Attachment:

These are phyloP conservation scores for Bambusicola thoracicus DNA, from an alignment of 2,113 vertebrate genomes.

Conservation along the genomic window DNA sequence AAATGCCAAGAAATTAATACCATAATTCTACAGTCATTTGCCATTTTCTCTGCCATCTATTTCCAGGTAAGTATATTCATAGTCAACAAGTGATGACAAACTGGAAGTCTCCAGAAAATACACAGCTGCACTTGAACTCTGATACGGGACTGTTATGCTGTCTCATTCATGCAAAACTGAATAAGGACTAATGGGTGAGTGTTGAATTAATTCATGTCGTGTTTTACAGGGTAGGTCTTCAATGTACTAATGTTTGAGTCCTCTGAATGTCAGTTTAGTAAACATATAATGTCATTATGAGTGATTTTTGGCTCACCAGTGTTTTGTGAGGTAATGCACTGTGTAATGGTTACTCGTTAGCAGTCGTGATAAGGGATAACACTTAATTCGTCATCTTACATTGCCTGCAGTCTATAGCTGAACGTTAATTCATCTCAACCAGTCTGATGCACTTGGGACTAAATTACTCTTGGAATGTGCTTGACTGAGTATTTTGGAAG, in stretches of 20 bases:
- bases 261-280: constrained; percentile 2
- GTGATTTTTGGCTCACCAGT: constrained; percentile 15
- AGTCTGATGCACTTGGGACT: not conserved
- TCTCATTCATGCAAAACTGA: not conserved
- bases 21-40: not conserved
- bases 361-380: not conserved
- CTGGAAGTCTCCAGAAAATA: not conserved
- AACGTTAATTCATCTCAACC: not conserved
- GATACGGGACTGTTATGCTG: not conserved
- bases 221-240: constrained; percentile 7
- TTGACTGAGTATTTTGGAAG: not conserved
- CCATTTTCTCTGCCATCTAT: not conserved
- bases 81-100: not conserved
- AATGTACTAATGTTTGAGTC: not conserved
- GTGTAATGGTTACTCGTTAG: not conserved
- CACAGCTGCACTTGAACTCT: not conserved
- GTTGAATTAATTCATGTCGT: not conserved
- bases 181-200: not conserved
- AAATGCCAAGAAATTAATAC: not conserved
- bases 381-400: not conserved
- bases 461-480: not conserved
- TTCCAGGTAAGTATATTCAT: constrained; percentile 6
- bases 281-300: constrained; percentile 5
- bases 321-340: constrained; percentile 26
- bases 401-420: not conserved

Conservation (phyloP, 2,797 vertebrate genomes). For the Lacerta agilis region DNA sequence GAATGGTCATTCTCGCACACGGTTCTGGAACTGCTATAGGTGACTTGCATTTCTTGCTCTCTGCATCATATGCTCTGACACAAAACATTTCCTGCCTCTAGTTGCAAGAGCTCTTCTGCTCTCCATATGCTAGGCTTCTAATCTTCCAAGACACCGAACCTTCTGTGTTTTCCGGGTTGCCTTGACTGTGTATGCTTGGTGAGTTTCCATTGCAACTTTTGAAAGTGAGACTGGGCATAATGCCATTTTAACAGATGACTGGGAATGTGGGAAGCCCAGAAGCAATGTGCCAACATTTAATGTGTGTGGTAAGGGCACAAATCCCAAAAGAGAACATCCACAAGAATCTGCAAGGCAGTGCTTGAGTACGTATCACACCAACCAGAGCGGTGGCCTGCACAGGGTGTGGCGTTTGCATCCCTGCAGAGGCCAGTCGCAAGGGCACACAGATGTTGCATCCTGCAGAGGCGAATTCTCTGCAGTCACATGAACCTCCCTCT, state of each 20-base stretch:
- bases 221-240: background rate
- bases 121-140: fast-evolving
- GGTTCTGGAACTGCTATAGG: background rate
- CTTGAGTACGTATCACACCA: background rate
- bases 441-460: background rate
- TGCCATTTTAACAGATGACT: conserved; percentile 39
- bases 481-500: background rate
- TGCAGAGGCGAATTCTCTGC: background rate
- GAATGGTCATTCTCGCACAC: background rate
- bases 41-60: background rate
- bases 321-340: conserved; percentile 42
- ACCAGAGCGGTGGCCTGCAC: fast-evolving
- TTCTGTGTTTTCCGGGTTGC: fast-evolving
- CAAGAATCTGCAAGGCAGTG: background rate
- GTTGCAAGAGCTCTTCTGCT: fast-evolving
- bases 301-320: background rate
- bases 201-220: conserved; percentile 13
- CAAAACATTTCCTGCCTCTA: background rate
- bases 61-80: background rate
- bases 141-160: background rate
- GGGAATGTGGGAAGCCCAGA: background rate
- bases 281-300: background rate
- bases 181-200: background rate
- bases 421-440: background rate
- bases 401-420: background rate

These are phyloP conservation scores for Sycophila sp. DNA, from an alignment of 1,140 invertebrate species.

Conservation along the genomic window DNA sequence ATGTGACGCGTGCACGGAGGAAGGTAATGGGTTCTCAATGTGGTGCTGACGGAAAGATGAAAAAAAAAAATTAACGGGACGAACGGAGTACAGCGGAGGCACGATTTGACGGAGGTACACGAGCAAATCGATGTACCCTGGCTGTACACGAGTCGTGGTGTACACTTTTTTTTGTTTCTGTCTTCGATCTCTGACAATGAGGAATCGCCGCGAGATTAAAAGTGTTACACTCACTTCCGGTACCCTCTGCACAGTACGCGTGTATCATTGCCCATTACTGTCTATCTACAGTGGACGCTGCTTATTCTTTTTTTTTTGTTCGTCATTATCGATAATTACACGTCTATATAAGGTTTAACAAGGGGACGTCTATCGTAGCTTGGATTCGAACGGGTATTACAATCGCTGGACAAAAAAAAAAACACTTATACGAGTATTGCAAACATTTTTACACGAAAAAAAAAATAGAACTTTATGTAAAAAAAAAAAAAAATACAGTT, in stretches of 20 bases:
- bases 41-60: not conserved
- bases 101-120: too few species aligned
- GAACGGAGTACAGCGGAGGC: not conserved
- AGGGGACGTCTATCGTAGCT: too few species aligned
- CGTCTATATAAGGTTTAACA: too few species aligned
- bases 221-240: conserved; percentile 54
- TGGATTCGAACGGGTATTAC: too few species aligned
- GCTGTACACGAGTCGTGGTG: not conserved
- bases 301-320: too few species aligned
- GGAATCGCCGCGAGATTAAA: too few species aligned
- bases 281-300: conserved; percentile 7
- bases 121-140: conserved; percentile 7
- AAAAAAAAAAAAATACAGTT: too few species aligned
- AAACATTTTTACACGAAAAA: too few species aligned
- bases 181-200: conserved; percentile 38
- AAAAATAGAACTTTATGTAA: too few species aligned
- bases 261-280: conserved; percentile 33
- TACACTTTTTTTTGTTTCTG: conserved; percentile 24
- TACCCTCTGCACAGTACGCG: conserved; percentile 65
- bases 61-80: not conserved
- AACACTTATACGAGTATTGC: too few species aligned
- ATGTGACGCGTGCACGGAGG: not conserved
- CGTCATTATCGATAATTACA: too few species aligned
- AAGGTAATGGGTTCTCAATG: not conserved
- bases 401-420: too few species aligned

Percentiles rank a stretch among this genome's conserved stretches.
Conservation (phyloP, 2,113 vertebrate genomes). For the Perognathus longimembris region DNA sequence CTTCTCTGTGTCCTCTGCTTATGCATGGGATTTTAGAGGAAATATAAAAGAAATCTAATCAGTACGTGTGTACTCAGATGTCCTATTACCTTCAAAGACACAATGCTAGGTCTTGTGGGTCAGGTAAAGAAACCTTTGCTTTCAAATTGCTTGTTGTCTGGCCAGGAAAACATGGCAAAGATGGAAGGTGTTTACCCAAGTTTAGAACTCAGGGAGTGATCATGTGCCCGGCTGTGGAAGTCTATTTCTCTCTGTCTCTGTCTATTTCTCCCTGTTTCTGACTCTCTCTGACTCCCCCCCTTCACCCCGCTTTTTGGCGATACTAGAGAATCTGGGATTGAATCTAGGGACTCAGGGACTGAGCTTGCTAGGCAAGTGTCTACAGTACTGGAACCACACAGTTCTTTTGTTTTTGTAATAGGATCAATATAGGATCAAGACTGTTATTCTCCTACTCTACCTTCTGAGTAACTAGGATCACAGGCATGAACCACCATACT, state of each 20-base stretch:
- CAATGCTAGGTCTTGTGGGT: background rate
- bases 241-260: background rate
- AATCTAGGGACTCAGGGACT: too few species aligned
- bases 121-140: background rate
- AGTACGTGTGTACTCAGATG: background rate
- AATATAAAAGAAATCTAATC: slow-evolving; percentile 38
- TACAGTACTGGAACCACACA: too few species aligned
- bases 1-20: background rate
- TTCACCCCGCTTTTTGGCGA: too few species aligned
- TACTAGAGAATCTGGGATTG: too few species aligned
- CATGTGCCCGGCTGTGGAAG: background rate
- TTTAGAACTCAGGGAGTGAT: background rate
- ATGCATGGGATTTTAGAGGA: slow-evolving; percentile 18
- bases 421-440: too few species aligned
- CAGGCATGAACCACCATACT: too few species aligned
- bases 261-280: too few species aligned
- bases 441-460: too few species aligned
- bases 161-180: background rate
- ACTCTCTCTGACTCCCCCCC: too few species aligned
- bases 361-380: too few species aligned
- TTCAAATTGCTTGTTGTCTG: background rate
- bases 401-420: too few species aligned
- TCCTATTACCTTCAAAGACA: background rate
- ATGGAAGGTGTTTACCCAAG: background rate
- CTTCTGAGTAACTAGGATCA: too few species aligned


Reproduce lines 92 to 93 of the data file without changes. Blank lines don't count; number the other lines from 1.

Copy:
- TACTAGAGAATCTGGGATTG: too few species aligned
- CATGTGCCCGGCTGTGGAAG: background rate